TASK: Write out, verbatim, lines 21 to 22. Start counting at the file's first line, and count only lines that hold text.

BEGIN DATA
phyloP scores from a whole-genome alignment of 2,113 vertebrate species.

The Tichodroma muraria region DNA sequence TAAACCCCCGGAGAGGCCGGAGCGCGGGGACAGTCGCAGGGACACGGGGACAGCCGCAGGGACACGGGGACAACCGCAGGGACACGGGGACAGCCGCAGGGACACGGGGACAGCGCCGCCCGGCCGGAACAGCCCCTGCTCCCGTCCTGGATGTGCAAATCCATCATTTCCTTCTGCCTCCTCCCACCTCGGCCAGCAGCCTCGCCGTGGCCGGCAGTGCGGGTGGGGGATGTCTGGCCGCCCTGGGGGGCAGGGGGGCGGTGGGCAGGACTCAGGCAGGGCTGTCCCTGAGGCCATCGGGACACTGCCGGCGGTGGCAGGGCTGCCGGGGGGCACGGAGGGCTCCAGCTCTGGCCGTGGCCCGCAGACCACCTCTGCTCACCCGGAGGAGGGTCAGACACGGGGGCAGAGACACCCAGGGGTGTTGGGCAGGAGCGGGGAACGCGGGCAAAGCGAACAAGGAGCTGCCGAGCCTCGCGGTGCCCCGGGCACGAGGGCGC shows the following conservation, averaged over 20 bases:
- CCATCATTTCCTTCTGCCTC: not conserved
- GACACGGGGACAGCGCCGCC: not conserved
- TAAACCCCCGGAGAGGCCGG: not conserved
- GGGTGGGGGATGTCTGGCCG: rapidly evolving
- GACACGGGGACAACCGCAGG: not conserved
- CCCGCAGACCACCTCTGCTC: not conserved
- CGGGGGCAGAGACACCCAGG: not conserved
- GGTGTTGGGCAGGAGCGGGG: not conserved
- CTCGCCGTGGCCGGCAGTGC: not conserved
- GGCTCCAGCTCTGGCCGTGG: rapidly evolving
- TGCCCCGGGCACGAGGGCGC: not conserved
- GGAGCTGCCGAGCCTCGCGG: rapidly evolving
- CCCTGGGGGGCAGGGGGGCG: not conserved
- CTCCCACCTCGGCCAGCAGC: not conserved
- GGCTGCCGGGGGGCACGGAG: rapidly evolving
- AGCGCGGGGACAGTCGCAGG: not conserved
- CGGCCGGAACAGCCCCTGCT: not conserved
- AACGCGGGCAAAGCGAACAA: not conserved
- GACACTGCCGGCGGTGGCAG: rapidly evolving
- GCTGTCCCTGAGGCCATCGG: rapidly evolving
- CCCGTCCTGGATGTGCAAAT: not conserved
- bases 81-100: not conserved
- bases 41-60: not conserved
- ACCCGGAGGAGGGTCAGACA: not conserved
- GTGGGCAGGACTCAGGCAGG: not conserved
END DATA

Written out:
- GACACTGCCGGCGGTGGCAG: rapidly evolving
- GCTGTCCCTGAGGCCATCGG: rapidly evolving